I'd like to propose a new entry into the American lexicon. Let's say you are having a horrible day at work but then you finally get to leave work and when you get home you find that your live-in girlfriend has moved out and taken the dog. You think to yourself, "Man, what a Vagenas!" You know, because of all the bad things happening to you, repeatedly.

The best part of the game for me was the discussion of the USWNT v Brazil match where all three ESPN commentators (Tommy, Dave and Eric) let loose on Greg Ryan. Every single second of their analysis was dead-on correct. If Greg Ryan is fired before the Bronze Medal match it won't be fast enough and even if he is fired eventually, I'm still making up some "Fire Greg Ryan" shirts just so that everyone knows exactly how I feel and in case he somehow gets a job in the new WUSA league. I'm so pissed about the Hope Solo situation. And my wife makes a GREAT point that I hadn't gotten to... you know, on account of the overwhelming anger. Who is the keeper for the Bronze Medal match? You can't go with Scurry again, can you? But if you go with Hope, then isn't that an embarrassing admission by Ryan that he F-ed up by starting Scurry in the Brazil match?

Now, all of that said, I must admit I haven't watched the second half yet, so there may be more to this that just a goalkeeper controversy. But before the game even started and before I knew that the final was 4-0 against, I heard that Solo was getting benched and I thought: "bad idea". Whether Solo might have done better, or if the US would've done better offensively without the distraction of a controversy overhead we'll never know. But I think it was the wrong decision. If anyone reads any good analysis out there on the interwebs, let me know in the comments.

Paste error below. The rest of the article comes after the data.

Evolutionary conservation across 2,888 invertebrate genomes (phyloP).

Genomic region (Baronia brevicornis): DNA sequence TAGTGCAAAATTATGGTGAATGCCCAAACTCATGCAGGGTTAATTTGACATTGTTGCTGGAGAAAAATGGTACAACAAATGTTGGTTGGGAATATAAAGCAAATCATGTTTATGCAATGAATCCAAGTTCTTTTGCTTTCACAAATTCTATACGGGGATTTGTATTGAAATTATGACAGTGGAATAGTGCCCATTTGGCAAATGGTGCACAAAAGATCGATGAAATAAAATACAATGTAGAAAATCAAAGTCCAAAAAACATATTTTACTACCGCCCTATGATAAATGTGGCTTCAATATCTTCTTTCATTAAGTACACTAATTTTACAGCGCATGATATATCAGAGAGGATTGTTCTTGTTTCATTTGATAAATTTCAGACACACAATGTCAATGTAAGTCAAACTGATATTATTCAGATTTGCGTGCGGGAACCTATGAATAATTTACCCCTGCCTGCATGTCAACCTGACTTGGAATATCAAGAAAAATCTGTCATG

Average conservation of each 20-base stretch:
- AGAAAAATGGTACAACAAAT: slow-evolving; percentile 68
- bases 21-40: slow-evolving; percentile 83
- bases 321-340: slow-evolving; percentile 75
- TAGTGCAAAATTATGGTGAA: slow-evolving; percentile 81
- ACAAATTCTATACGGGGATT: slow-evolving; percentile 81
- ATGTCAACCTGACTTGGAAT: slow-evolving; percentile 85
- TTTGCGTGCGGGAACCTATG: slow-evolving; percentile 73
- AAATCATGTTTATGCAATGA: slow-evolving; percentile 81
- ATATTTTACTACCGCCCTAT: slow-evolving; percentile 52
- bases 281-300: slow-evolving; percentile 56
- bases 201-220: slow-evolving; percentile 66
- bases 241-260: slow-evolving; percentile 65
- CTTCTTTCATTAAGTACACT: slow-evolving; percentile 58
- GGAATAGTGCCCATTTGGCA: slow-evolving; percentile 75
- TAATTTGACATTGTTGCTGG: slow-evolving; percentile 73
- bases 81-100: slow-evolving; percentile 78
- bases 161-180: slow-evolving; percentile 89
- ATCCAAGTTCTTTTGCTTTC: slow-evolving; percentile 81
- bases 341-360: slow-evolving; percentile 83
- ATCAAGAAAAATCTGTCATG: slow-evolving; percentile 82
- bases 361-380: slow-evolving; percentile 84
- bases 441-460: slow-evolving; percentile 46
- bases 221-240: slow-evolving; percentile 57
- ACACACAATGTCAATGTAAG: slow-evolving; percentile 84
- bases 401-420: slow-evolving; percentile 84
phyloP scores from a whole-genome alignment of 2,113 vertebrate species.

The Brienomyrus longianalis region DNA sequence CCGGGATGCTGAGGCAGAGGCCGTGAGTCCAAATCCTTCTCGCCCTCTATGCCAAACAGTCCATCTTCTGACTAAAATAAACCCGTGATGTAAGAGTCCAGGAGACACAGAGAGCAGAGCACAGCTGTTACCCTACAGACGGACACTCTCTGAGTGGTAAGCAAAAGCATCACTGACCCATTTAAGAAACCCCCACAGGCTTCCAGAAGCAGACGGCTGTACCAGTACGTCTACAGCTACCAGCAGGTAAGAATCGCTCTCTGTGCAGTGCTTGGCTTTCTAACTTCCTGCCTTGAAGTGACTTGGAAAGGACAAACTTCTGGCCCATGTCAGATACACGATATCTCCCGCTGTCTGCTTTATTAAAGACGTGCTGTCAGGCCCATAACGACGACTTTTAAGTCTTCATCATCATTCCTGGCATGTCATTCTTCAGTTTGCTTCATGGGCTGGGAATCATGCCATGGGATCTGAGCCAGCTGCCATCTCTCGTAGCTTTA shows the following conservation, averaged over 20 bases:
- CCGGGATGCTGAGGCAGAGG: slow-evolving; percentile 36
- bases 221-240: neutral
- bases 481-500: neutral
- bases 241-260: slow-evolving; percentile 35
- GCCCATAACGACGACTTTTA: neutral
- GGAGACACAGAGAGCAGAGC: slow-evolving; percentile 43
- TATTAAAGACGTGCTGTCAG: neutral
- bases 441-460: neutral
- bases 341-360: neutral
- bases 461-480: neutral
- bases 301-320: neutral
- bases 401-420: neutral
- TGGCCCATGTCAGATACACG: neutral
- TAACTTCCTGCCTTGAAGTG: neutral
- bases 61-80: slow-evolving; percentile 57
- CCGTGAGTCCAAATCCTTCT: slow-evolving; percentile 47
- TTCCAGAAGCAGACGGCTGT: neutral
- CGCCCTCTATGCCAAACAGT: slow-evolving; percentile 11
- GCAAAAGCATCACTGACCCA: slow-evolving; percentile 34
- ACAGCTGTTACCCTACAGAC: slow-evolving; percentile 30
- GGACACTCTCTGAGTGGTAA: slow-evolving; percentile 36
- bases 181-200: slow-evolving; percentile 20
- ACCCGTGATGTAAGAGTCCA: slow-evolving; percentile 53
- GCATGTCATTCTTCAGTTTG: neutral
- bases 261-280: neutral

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Benny & Clyde

Vous avez lu l'histoire du diable?
Comment il joué, comment il a gagné?
Ca vous a plus hein vous en démandez encore
et bien, ecoutez l'histoire... de Benny et Clyde.

Alors voila Clyde et le milieu vétéran:
Il a une barbe et son surnom c'est Olsen.
a eux deux ils forment le gang unie
leurs noms Clyde, Christian, Fred et Benny.

Benny & Clyde.
Benny & Clyde.

Chaque fois qu'un taureau est battu
ou une chèvre ou un magicien est dupée
Pour les commentateurs, ce ne fait pas un mystère.
C'est signé Clyde Simms et Benny Olsen

Benny & Clyde
Benny & Clyde

(okay, this may now be my record for lowest percentage joke ever.)

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27 September 2007

The Best Show NOT on TV

Bob wrote a post on the best soccer show on TV today which I still haven't seen, but am looking forward to watching. That reminded me of the best soccer show NOT on TV today. It is called, brace yourselves folks "David Beckham's Soccer USA." Before you indignatly exclaim that I have lost my marbles, hear me out. First, this is not the David Beckham's Soccer USA shown on FSC and linked to on basically every MLSnet.com page. That show is a) on TV, and b) horrible. I lost a lot, and I mean a lot, of respect for FSC for airing that travshamocracy of a show instead of the very well done show that you can see on Five.